September 05, 2019 14:16
Many people are angry about the revelations of nepotism and other unethical conduct by justice minister-nominee Cho Kuk. But this sordid affair may actually be a blessing in disguise. Cho has done an excellent job of revealing just how tarnished the former democracy activists, who wielded tremendous political power over the last two decades, have become. And it is thanks to Cho that we now know what kind of man President Moon Jae-in really is. Of course there are countless officials associated with the Moon administration who have been like pots calling the kettle black, but Cho tops them all.
Cho comes from a privileged background in the affluent Gangnam area of southern Seoul and had until recently been the squeaky-clean poster boy for the leftwing reforms pursued by the Moon administration. He was also a rare example of a champagne socialist in a country where most people vote according to their wallet. But these heroes of democracy have judged their conservative rivals by monstrous double standards. They are good and the enemy evil. Now all that has been exposed as a sham.
Cho has turned out to be just as corrupt as the conservative bogeymen fingered by his ilk. They benefited just as much from the economic miracle forced through by dictators Syngman Rhee and Park Chung-hee, and yet they never tire of wanting to expunge their legacy. While they hurl insults at the rich, these one-time radicals go just as far when it comes to making a quick buck or taking advantage of their status to wrangle preferment for their children. Many of them park their cars in their expensive Gangnam apartments after work and drape themselves in vulgar luxury labels.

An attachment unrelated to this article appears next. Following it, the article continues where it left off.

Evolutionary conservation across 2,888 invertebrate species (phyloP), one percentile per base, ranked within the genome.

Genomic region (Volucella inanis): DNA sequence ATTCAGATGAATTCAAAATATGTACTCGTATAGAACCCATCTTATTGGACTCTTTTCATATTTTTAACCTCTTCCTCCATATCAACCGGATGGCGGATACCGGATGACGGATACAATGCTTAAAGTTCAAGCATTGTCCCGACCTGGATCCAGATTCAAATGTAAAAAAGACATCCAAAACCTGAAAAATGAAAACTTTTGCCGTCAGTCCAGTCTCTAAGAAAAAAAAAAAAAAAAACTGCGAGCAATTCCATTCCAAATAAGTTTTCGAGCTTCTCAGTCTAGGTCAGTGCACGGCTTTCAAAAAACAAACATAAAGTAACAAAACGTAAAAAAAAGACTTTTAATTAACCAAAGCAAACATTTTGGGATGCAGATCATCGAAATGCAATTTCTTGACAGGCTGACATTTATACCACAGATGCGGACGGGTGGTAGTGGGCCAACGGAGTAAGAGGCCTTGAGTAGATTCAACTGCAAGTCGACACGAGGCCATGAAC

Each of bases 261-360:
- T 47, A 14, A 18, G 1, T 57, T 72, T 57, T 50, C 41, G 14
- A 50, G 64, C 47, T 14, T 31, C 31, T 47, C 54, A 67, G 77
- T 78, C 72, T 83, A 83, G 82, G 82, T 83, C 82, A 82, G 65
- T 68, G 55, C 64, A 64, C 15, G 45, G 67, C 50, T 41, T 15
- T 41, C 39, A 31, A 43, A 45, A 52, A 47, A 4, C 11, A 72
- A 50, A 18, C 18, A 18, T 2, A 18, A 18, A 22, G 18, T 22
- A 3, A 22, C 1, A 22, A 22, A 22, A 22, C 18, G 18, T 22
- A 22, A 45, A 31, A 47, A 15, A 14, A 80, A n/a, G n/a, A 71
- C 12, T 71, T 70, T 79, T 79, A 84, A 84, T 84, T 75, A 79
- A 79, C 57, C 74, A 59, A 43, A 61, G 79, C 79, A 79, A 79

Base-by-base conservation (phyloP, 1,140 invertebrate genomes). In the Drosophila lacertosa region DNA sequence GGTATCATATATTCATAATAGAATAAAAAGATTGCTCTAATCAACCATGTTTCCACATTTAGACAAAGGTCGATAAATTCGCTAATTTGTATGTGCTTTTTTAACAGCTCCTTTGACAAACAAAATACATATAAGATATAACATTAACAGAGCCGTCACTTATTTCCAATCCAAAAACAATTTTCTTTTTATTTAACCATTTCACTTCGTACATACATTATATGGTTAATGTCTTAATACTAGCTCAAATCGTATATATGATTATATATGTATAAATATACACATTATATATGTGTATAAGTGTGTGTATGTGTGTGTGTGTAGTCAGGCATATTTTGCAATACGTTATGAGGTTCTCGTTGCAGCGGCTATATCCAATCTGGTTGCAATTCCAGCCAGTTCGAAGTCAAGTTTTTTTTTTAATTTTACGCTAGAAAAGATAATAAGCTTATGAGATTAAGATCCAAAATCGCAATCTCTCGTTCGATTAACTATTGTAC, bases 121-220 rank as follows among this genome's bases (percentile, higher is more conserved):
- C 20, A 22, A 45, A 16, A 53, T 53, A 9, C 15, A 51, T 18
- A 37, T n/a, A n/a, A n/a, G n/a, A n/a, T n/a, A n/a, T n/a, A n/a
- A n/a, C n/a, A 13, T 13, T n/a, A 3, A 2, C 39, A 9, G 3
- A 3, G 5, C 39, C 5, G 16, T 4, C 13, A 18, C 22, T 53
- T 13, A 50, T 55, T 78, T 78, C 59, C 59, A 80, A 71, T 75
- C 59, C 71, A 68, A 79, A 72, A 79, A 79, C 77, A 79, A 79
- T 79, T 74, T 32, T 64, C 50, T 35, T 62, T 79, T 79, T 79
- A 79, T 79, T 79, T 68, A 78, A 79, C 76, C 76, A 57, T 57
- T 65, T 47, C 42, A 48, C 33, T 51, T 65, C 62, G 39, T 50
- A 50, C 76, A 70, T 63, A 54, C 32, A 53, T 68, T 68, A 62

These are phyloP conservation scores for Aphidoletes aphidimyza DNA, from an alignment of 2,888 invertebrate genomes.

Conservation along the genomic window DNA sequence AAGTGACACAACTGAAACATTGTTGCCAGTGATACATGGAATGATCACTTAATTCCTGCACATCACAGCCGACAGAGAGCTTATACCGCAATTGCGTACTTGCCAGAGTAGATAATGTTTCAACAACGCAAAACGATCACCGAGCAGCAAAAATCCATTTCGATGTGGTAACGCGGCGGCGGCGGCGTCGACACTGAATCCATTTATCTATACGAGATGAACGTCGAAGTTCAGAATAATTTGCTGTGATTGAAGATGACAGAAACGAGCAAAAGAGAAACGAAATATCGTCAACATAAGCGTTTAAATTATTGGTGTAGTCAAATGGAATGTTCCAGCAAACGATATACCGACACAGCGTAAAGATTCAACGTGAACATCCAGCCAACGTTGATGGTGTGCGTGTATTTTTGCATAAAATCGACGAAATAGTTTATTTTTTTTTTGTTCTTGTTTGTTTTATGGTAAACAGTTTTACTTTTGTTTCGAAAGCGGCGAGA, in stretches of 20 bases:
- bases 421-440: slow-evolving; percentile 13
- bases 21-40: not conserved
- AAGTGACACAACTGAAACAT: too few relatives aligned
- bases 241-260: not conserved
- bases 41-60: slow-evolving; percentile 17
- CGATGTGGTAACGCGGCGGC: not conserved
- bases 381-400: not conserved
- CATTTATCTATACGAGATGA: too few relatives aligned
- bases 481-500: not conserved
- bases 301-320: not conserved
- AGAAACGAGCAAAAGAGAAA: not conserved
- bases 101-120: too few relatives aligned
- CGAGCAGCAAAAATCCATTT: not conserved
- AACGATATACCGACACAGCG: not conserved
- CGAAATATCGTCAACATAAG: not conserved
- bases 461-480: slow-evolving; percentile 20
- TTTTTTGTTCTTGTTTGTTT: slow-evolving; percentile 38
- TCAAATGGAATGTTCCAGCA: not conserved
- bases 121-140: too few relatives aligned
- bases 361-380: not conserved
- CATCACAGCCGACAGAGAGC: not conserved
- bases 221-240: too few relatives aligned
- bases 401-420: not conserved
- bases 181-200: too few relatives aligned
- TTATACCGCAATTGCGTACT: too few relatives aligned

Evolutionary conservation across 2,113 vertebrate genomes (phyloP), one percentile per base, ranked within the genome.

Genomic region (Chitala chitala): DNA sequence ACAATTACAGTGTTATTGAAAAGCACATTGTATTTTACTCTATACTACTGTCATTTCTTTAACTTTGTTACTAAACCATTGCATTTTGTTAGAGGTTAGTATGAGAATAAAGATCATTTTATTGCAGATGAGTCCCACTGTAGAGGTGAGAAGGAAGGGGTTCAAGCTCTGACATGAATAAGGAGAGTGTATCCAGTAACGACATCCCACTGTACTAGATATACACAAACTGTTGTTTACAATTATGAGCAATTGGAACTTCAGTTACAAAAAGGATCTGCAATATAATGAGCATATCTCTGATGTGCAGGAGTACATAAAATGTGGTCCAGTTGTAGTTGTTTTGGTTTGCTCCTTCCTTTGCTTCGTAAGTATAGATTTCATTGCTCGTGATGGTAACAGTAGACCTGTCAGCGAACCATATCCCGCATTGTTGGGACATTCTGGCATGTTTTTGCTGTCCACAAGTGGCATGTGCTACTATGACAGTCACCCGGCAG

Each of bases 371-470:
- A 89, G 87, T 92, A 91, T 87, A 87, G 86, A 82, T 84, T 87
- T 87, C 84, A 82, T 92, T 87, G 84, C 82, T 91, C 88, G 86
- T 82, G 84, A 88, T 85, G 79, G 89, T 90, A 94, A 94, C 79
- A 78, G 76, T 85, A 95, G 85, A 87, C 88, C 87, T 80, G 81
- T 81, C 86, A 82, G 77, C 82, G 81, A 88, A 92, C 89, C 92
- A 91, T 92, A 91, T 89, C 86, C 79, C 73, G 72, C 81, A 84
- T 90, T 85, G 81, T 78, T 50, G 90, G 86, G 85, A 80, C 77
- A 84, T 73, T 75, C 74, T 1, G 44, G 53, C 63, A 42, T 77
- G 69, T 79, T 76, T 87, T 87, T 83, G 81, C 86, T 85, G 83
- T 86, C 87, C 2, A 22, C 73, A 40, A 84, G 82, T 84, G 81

One former leftwing activist in his 60s who spent his entire life demonstrating for the rights of the disadvantage said, "These champagne socialists who live in Gangnam make me want to puke whenever I hear them preach."
But for Cho, that sordid hypocrisy would never have been so glaringly exposed. Prominent leftwing figures and activists who are practically idolized by young Koreans, have all rallied in support of Cho, despite the explosive revelations. On all sides, allies put their connections before morals.
Cho has changed the views of liberal young Koreans, who are commonly drawn to leftwing ideologies. But in Korea, which suffered under many years of military dictatorship, former democracy activists are especially revered. To be sure, many remain devoted to their old ideals and the common good, but it is only now becoming clear how many are not.
Supporters of former President Roh Moo-hyun and his protégé Moon Jae-in have blatantly manipulated public opinion online, as the case of power blogger Druking has shown. But the public was still prepared to see that as a regrettable aberration.
But Moon's single-minded determination to appoint Cho as his justice minister has finally broken the spell. One former pro-North-Korean student activist has accused Moon of "ideological aggression," incapable of seeing the other side of any argument. Perhaps this unfortunate incident will have a happy ending after all.
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